This geometry will effectively function to “plough” through the glass 14, thereby protecting the metallization on the stem 12 from being peeled off. This is schematically illustrated in FIG. 9b, wherein it can be seen that the glass material is displaced but flows over the edge formed at the base of the needle tip without exerting force on the needle stem (schematically illustrated by arrows), thereby preventing that metal is peeled off. Of course it is possible that the metal on the actual needle head portion will be peeled off, but this is not important since the grinding to provide a planar surface will remove the needle head and any metal that is peeled away from the head.

The surface of the wafer after grinding is indicated with a broken line S in FIG. 9b.

The product obtained by the above described processes is generically described as a wafer of a material having a low dielectric constant and with vias of metal extending through the wafer.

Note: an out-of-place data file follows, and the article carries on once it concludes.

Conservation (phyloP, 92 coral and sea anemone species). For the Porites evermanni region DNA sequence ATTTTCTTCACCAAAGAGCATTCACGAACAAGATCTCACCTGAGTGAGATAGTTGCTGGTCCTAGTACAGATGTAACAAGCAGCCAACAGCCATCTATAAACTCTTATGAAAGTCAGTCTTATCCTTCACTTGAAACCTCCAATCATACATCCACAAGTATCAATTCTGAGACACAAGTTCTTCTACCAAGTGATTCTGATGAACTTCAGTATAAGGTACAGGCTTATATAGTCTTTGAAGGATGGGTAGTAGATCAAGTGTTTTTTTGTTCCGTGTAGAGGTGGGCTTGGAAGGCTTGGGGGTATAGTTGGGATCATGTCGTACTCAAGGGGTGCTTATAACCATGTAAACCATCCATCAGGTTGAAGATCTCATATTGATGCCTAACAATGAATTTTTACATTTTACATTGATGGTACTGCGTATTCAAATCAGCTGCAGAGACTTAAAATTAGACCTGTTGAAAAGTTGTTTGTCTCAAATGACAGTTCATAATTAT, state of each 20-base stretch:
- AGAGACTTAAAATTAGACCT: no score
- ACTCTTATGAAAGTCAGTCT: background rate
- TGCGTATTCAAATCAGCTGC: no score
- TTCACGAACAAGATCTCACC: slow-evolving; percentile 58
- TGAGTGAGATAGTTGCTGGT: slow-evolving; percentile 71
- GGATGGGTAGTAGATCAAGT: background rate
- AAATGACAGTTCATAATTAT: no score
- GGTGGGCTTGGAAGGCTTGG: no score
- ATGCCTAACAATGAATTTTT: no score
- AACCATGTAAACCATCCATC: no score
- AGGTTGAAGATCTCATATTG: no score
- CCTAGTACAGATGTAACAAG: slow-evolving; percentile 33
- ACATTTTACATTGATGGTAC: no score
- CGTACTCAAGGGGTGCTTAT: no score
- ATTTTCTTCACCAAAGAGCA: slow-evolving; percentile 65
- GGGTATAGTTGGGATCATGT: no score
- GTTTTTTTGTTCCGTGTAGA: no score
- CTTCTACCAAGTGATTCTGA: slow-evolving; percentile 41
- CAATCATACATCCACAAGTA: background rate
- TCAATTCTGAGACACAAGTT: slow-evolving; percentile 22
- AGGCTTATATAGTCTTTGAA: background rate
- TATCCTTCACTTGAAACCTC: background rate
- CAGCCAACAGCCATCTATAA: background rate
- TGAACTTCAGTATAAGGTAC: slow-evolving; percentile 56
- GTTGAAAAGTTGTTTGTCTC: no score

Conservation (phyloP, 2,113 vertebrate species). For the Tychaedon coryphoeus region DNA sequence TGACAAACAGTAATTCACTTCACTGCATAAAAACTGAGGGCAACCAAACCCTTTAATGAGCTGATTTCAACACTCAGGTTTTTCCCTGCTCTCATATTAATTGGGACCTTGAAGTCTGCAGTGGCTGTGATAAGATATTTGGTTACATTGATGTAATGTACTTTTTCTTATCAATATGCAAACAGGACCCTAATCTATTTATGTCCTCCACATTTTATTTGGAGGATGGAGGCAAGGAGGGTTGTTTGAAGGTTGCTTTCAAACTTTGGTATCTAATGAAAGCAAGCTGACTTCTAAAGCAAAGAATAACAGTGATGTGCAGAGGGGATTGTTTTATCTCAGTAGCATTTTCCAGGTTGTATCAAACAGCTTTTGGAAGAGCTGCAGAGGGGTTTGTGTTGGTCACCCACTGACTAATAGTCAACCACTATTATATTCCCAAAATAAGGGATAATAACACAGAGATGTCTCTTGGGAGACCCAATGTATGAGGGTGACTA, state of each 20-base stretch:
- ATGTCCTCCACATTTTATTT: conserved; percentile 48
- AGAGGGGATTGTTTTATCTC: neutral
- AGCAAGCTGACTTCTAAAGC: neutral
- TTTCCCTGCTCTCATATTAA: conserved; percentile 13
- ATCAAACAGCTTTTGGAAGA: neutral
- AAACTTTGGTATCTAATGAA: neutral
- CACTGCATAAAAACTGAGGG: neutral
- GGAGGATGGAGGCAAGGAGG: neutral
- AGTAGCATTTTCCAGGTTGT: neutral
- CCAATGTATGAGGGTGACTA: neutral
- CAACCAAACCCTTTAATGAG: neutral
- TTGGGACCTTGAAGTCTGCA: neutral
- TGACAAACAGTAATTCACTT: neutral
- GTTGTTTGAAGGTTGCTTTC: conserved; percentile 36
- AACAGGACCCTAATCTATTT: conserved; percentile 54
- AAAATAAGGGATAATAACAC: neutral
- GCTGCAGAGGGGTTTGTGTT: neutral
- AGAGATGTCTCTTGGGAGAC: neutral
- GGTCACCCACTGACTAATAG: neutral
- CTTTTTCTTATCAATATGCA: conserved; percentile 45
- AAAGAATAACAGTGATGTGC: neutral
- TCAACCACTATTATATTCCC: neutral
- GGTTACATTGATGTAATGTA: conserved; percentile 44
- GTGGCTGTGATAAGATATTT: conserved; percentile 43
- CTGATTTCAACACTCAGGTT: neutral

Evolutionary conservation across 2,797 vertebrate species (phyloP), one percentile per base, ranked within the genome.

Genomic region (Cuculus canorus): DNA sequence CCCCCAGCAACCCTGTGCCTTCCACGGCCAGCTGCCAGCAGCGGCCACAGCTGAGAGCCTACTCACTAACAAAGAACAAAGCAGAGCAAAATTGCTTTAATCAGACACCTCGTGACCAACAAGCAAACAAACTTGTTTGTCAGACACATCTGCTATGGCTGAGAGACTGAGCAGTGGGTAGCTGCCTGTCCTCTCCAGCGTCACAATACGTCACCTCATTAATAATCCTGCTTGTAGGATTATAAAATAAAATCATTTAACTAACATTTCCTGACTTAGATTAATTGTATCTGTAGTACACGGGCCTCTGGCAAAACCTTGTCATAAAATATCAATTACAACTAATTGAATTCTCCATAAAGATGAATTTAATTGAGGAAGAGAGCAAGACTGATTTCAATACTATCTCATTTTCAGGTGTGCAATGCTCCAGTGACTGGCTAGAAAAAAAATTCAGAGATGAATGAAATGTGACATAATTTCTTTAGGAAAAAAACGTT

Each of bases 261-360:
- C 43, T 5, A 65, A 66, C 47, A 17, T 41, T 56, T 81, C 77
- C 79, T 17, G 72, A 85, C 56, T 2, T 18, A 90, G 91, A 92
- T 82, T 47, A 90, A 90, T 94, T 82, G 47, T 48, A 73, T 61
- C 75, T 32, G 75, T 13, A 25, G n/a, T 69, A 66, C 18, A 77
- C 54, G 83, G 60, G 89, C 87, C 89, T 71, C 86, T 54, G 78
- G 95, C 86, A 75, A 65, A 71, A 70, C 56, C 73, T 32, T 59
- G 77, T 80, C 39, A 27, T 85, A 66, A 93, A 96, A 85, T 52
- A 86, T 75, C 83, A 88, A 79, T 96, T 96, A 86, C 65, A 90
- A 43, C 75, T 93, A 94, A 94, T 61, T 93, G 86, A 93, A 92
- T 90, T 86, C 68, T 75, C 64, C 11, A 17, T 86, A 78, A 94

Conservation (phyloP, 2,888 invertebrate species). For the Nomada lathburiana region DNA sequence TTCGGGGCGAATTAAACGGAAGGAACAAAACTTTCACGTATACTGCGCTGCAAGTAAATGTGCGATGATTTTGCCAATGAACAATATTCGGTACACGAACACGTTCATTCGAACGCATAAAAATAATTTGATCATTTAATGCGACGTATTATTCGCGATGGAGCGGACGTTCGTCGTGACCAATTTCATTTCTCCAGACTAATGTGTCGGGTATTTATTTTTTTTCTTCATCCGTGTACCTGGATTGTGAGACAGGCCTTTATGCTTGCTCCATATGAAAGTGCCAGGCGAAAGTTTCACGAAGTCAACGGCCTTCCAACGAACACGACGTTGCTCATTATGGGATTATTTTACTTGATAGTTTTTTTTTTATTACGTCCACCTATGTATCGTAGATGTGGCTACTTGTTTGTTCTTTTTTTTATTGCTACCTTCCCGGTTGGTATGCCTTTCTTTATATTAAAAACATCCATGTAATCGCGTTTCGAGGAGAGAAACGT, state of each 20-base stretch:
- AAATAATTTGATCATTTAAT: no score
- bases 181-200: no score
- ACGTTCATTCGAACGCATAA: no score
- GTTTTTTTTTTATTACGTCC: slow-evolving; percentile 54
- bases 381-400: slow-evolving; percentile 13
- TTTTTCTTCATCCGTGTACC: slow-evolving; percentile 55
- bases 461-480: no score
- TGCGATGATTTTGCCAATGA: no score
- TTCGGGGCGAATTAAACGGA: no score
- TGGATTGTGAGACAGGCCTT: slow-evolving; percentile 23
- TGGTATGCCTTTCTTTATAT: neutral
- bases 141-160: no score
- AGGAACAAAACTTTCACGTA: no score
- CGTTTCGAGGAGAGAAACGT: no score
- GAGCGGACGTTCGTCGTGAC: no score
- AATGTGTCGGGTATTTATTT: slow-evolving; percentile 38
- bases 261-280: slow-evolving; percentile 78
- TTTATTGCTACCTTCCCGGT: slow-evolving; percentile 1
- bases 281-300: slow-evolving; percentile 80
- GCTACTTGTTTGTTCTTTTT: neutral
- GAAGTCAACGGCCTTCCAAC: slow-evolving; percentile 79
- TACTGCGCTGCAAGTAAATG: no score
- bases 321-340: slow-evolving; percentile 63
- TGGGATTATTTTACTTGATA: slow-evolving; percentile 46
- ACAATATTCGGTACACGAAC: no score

This wafer is usable as a “capping structure” or simply “cap” for covering and sealing off cavities in e.g. MEMS devices. Examples of components that are provided in sealed cavities are resonators, RF switches, accelerometers, gyros etc.

In particular when the component is a capacitive sensor the deflections causing capacitive changes are extremely small, and the delta C is in the order of femto-Farad to atto-Farad. Such small delta C would be completely “drowned” in the stray capacitances caused if the substrate in which the vias are provided is e.g. silicon. If a glass substrate made according to the present invention is used these stray capacitances become negligible or at least controllable.